(I'll get me coat)
posted by scruss at 4:23 AM on November 21, 2012 [1 favorite]


I grew up like a mile from there! Chestnut Ridge Park also has one of the best toboggan runs in the area.
posted by troika at 4:36 AM on November 21, 2012


So it's a fire swamp?
posted by blue_beetle at 4:46 AM on November 21, 2012


I blame fracking.
posted by oneironaut at 4:51 AM on November 21, 2012


At the end of this trail you can also climb up the "cliff" using the exposed tree roots, which is fun for kids (my kids doing this).

It was strange this morning seeing a post about a place only a couple of miles from where I live, by an OP with the same last name. For a second I thought I had posted it myself, in my sleep.
posted by Eyebeams at 4:55 AM on November 21, 2012 [1 favorite]


Eyebeams, how high and how vertical is that?
posted by oneironaut at 4:57 AM on November 21, 2012


And since someone mentioned Hunters Creek, here it is in fall and in winter.
posted by Eyebeams at 4:57 AM on November 21, 2012


Maybe 50-60 feet, and 75-80 degrees (?). (EDIT - No it's not that steep. I don't know how to measure that. Maybe 60 degrees.) I was terrified the first time I watched my kids do it (they were about 12 and 15).
posted by Eyebeams at 5:00 AM on November 21, 2012


Chestnut Ridge Park also has a very nice frisbee golf course. ;-) Thanks for this post.
posted by Eyebeams at 5:02 AM on November 21, 2012


"We were able to get it going with a cigarette lighter we carry for emergencies"

Only paranoid sekrit tokers ever specify this. It's cool, Ruth, it's cool.
posted by laconic skeuomorph at 6:02 AM on November 21, 2012 [3 favorites]


I remember some debate as to whether or not the flame is fueled by natural natural gas or piped natural gas since it has the smell of natural gas used in homes which is apparently an added odor. Anyone know?

I grew up in the area and am visiting for Thanksgiving and had just been thinking this would be a great day-after-Thanksgiving hike as I haven't been in years, but it doesn't look like the weather will be cooperating. Sigh. Buffalo.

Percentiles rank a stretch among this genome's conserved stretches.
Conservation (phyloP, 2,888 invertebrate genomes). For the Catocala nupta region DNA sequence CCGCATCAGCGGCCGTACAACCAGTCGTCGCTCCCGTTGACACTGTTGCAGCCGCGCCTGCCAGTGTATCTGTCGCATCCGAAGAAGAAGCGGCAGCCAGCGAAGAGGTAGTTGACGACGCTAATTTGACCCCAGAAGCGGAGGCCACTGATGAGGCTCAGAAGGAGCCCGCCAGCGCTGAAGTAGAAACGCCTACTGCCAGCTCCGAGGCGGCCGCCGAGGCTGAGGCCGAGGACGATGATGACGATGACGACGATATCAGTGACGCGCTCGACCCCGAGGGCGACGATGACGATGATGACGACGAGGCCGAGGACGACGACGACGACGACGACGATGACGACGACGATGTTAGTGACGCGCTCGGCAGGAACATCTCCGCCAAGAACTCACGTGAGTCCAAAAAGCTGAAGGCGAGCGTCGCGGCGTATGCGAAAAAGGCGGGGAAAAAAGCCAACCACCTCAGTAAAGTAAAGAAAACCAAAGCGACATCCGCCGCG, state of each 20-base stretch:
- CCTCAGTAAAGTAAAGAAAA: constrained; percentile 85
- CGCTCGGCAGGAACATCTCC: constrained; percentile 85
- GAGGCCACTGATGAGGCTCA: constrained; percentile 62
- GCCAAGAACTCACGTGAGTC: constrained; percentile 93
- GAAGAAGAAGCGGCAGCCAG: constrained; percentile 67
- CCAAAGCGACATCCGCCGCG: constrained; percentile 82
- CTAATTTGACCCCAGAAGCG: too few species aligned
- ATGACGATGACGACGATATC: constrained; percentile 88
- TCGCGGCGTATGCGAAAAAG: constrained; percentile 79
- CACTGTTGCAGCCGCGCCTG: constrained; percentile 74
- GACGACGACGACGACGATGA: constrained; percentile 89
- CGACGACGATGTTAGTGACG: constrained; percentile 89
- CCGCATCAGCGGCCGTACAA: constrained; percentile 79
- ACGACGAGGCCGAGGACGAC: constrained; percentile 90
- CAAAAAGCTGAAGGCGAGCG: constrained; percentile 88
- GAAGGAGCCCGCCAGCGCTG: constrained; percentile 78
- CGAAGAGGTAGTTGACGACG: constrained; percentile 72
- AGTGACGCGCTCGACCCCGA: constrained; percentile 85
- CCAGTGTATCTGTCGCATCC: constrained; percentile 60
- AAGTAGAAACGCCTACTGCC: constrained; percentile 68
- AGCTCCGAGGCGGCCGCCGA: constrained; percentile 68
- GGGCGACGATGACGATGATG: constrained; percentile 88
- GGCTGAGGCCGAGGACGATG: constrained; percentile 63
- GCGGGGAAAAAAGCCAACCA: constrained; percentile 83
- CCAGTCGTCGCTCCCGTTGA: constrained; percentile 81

posted by radiomayonnaise at 6:56 AM on November 21, 2012


Not having a light while sitting by this Falls is definitely an emergency...oh, and nthing the 'I grew up in this area' meme.
posted by sfts2 at 7:28 AM on November 21, 2012


> but honestly things like this need to be capped and sequestered before the rising sea levels drown us all.

That's the dumbest thing ever.
posted by Burhanistan at 7:31 AM on November 21, 2012


I remember some debate as to whether or not the flame is fueled by natural natural gas or piped natural gas since it has the smell of natural gas used in homes which is apparently an added odor. Anyone know?

That’s what I was wondering when the article said you could smell the gas as you approached.
posted by bongo_x at 10:36 AM on November 21, 2012


Wow, what a cool little thing! I wonder how it was first discovered that you could light it, because it seems just smelling gas and thinking, "hm, maybe I could set something 'round here aflame" would not be very wise.
posted by oneirodynia at 11:23 AM on November 21, 2012


radiomayonnaise - Too bad you can't go today or tomorrow, right now it's 61° F and sunny, and the forecast for tomorrow is similar.
posted by Eyebeams at 12:05 PM on November 21, 2012


the article said you could smell the gas as you approached.

Could be sour gas — methane with hydrogen sulfide.
posted by scruss at 6:29 PM on November 21, 2012